Dialogue Volume 15, Issue 2 2019 - Page 19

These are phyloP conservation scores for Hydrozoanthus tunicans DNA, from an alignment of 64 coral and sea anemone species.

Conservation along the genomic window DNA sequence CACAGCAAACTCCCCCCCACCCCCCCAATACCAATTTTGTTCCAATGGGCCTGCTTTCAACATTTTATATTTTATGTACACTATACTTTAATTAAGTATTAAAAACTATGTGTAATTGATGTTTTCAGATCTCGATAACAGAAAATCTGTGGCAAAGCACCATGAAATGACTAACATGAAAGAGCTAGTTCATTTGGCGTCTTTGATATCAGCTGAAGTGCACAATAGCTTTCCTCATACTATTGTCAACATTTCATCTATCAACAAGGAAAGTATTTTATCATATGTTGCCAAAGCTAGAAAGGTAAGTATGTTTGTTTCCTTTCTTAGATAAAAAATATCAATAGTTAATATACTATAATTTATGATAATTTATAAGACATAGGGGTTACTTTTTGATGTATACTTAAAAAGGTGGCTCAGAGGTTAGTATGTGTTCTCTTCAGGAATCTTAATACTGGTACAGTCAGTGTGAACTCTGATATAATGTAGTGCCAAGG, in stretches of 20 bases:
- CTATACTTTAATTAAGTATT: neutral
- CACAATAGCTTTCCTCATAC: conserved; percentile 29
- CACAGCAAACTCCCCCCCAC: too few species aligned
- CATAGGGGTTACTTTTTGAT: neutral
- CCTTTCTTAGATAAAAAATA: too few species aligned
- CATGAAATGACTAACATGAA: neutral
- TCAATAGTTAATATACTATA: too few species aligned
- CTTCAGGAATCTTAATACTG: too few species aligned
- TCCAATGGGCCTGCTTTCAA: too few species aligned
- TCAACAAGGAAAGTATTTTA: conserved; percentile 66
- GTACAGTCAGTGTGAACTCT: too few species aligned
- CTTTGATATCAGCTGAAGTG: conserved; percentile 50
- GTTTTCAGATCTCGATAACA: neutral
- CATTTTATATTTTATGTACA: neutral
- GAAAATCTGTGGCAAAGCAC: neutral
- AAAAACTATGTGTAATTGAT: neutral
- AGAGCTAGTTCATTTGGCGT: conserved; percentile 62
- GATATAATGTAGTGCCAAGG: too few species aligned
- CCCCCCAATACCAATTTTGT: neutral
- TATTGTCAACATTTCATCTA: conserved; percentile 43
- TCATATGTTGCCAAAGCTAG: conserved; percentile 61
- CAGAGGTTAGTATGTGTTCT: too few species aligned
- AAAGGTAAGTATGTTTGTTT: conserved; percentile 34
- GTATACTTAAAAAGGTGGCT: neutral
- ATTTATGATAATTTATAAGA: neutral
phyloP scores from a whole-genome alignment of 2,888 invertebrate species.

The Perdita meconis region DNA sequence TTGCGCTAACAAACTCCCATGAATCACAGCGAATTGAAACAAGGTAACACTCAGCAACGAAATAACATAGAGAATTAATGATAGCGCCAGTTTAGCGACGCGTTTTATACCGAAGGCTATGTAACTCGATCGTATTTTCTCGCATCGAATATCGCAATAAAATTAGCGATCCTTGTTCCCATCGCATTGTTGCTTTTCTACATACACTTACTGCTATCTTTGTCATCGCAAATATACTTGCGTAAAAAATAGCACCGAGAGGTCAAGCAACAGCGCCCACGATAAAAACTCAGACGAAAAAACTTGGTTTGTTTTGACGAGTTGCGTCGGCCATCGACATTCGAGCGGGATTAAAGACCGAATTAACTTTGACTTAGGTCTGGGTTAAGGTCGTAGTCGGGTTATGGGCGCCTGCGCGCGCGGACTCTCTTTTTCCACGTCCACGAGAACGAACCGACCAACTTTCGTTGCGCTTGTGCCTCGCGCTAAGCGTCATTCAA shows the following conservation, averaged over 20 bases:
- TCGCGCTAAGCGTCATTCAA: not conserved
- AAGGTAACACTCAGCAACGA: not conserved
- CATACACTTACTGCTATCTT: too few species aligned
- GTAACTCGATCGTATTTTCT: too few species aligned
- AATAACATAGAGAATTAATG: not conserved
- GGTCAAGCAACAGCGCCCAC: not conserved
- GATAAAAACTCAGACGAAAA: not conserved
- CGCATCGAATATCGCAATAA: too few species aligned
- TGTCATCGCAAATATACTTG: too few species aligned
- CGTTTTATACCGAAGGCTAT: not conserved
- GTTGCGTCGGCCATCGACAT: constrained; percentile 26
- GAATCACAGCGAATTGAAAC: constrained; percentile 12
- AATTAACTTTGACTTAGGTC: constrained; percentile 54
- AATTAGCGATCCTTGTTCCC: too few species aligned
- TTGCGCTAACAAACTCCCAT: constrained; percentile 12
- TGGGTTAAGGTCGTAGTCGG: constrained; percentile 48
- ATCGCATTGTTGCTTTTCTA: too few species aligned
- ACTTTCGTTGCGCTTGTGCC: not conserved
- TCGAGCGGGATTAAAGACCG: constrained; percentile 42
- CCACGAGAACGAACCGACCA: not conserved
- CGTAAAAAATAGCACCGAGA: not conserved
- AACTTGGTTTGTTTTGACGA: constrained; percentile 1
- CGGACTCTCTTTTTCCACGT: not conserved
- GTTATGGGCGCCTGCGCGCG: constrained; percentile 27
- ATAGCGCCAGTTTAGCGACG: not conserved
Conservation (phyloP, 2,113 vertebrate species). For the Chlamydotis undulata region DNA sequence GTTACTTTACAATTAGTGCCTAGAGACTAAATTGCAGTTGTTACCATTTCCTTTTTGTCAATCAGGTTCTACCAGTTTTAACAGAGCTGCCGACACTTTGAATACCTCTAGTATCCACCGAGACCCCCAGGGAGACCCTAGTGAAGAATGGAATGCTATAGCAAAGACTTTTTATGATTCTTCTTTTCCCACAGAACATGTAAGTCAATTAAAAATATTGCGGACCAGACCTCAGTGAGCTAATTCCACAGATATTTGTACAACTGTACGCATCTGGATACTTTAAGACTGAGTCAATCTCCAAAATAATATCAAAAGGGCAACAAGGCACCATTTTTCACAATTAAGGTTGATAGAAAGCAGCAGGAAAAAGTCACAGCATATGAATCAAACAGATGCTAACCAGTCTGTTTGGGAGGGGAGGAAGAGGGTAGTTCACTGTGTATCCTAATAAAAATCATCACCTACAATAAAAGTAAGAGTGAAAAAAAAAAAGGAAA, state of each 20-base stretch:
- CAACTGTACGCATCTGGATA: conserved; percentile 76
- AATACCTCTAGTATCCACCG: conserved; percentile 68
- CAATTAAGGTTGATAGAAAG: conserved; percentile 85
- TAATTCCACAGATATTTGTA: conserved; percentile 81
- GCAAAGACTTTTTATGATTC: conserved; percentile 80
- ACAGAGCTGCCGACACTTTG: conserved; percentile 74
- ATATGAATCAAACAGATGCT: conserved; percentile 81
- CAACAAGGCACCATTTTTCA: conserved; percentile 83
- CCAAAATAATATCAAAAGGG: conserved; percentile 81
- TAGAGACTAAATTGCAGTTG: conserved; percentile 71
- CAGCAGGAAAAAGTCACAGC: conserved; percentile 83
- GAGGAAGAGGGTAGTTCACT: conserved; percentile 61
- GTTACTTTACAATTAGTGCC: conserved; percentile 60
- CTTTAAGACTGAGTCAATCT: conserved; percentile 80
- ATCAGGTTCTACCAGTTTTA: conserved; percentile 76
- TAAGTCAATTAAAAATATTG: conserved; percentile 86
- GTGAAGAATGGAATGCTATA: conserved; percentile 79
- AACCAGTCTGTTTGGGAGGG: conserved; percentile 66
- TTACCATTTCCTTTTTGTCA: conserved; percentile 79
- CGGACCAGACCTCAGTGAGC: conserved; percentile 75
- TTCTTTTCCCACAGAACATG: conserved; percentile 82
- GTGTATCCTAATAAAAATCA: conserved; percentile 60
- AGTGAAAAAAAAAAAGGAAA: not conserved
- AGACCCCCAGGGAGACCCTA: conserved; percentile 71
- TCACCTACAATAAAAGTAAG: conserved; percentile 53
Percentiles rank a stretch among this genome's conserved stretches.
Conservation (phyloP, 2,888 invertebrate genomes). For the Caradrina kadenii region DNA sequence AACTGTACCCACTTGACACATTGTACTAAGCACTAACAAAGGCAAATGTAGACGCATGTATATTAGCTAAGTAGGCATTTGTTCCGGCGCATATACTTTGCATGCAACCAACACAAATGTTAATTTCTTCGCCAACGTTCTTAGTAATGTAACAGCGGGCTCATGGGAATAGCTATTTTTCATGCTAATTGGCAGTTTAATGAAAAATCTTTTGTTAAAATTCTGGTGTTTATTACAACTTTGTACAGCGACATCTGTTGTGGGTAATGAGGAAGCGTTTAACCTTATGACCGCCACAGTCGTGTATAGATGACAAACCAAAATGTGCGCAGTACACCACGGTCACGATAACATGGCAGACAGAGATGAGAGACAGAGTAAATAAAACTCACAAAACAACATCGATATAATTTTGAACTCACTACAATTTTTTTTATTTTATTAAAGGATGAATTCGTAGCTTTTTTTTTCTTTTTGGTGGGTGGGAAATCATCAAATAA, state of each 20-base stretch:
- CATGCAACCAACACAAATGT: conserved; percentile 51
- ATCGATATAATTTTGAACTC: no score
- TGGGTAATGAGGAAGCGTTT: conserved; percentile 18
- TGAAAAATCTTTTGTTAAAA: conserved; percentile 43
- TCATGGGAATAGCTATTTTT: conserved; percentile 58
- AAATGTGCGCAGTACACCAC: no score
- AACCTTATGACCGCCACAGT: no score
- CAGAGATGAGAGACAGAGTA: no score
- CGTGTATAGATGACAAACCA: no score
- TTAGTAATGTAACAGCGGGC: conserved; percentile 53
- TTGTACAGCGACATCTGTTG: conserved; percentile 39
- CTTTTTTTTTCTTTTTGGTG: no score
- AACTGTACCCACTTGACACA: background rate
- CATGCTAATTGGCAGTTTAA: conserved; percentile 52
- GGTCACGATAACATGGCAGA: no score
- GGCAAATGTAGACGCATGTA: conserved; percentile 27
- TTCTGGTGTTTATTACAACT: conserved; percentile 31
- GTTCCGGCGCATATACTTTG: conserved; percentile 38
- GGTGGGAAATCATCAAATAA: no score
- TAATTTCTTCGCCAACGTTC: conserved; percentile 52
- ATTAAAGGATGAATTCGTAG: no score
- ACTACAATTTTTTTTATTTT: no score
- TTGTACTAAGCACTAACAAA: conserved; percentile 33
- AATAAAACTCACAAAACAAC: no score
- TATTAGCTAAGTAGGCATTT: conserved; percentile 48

COUNCIL AWARD A fierce advocate for her patients Dr. Marie Gear D r. Marie Gear, a family practitioner in Teeswater, Ontario was presented with the Council Award at the College’s May meeting. Dr. Gear recently retired after 39 years serving the people of the South Bruce Municipality and surrounding areas where she ran a busy family practice in Teeswater. She also worked in the Wingham and District Hospital doing in-patient care, anesthesia, emergency room cover- age, obstetrics and surgical assist, as well as working at the hospital’s satellite oncology clinic. Her practice extended to patients in retirement homes and long-term care. Dr. Gear served on numerous hospital committees and as Chief of Staff at the Wingham hospital. She has also been a long-serving board member at the Wingham hospital and then on the Wingham-Listowel Memorial Hospital Alliance board. Along the way, she gained the respect and admiration of the patients, colleagues and residents in her commu- nity. It was, in fact, the Mayor and Council of South Bruce who put forth her nomination, a testament to her being described as the “cornerstone of family medicine” in the community. Dr. Gear has left an indelible mark on her commu- nity by being a fierce advocate for patients and for her commitment to system reform and improvement. She is credited with being instrumental in the development of a comprehensive and connected community health-care system in which primary care givers, hospitals, nurs- ing home facilities and agencies coordinate patient care. Patients point to her acts of professionalism, kindness and her profound effect on their lives as she guided them through both the best and worst of times. We recently spoke to Dr. Gear about her career. Have you always lived in the South Bruce area? Not exactly. I was born and raised in Waterloo. But I spent weekends and every holiday at the family farm near Wingham. So, growing up, I got both the urban and rural experience. When I went to the University of West- ern Ontario for medical school, I continued to spend summers and holidays at the farm and had summer jobs at the Wingham hospital. The local doctors took me un- der their wing as one of their own – gradually increasing my responsibilities to match my medical training. When I finally qualified as a doctor, it was almost inevitable that they asked me to join the medical community upon the retirement of a local physician. ISSUE 2, 2019 DIALOGUE 19